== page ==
Net your travel plans to bypass the travel agent and the guidebook
CAIRO: Now that our Eid Al-Fitr travels are behind us, let’s take a moment to recall the parts of the vacation that we really ought to smooth out for next time.
You may have encountered, as a few dear friends of mine did, travel agents saying flights were sold out when they weren’t.
Lest you get caught in the same quandary when Eid El-Adha is upon us in a mere two months, let’s take stock of how to do all this with a bit more ease.
Step one of any trip is booking your flight. Travel agencies, in Egypt especially, but also in the wider world, are surprisingly not equipped to best serve you. They tend to get a block of tickets to sell; after those are sold, they’re inclined to tell you the flight’s sold out so that you’ll book another flight for which they do have tickets. But most international airlines can be accessed via their websites – as can the ability to purchase tickets from them. Check out www.qatarairways.com, www.airfrance.com, www.britishairways.com, www.thy.com, and www.emirates.com, to name but a few. To get a broader view, you can go to a pan-airline site like www.travelocity.com or www.expedia.com and see all available flights heading in your intended direction.
In addition, there are advantages beyond not having to be endlessly put on hold on the phone with a travel agent or having to go in with wads of cash to their office. Online you can often pick your seat, your meal, and sometimes even look up the in-flight entertainment. With a quick pop over to the Cairo International Airport website (www.cairo-airport.com), you can even look up which airport terminal you take off from.
Don’t worry about having an e-ticket. They’re now mainstream enough that even at the Cairo Airport you are no longer met with a quizzical look, and instead are ushered through security as easily as if you had an old style ticket.
But don’t stop once you’ve got your flight tickets – book your hotel online too.
Is Internet access in your hotel room as important as proximity to the Aya Sofia in Istanbul or the Eiffel Tower in Paris? Fear not, top websites let you filter your search accordingly. Expedia.com and Travelocity.com are aiming to be your one-stop online travel agency by enabling you to book your flight and hotel at the same time (as well as other useful items like your rental car). That said, so are hotels.com – an interactive corporation-owned e-business – Ticketmaster, RealEstate.com, Match.com, TripAdvisor.com, Ask.com, and the aforementioned Expedia.com, which seems to do the job best.
At hotels.com, you specify which city you want and your arrival and departure dates plus, if you want, which landmark you’d like to be near, and any critical hotel amenity like Internet access or gym. Your results are sorted by the filter you select: best sellers, lowest price, or highest star rating; and include an indication (admittedly in miles, since this is an American-originated website) of the distance to your selected landmark. Once you’ve found your hotel online, you can book directly and get printed confirmation. This is much better than your not-so-trusty travel agent could do over the phone or in person, and more comprehensive and up-to-date than your dog-eared Lonely Planet or Rough Guide travel book. Why take Lonely Planet’s advice on the best hotel in Dubai when it may have taken a nose-dive in the few years since the book was published?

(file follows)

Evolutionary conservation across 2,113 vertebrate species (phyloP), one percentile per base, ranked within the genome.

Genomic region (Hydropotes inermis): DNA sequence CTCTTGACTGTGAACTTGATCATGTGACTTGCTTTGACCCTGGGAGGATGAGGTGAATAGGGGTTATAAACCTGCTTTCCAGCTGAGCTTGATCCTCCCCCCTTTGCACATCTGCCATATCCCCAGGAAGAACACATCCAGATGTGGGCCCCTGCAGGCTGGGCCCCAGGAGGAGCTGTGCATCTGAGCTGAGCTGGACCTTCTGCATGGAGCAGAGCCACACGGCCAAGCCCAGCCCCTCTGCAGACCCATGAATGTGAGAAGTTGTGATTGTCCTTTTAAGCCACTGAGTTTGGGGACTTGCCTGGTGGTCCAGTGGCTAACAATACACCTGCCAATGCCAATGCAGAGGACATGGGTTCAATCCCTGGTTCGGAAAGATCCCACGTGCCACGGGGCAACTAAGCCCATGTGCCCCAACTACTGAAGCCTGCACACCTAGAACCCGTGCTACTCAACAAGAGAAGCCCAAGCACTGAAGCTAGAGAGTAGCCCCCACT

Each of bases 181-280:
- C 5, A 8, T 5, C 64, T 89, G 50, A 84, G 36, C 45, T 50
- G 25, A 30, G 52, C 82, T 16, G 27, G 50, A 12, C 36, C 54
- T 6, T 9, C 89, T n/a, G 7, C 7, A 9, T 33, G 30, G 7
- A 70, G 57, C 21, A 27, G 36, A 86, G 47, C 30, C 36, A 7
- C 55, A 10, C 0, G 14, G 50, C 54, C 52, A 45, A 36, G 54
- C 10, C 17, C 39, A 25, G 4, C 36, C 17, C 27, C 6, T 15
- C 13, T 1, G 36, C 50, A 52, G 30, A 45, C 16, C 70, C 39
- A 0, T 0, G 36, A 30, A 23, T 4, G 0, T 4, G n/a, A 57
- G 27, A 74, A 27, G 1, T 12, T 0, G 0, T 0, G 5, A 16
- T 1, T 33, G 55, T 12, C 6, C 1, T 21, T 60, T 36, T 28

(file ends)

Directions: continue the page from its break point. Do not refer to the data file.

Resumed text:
Once the flight and hotel are booked, the historical need for a travel agent ends and most of us would turn to a guidebook to figure out how to spend the days and evenings of our vacation. Once again though, the web is proving increasingly more helpful.
The emergence of a vast set of online travel recommendations is great news for Egyptian residents, for whom getting the right guidebook is no easy task. The American University in Cairo bookstore is your best bet, but they don’t stock all the publishers such as Lonely Planet, Rough Guide, Let’s Go, and Frommers. We know too that ordering your guidebook via Amazon.com can’t be done since they don’t deliver to Egypt, and your Aramex Shop&Ship membership would mean you’d likely have to wait a month to receive it anyway.
For easy access to up-to-the-minute recommendations on places, routes, sights, and experiences, look up websites like www.virtualtourist.com, www.tripadvisor.com, and www.ugoigo.com. They give you well-sorted lists of recommendations, with tens of thousands of other travelers’ comments and photos a mere click away. It’s wise to do a cross-comparison of these three sites as you compile an itinerary for your sightseeing days. Of course take what you read with a grain of salt – among the honest and reasoned comments are bound to be a few raging ones sent in by overly disgruntled people with vengeance on their mind, not to mention rose-colored ravings by the hotels themselves.
And yes, even the biggest Internet-philes acknowledge that even paper has its place. So yes, once you’re on the ground at your travel destination, it’s still great to go old school by buying a guidebook and (if you need the extra detail) a map.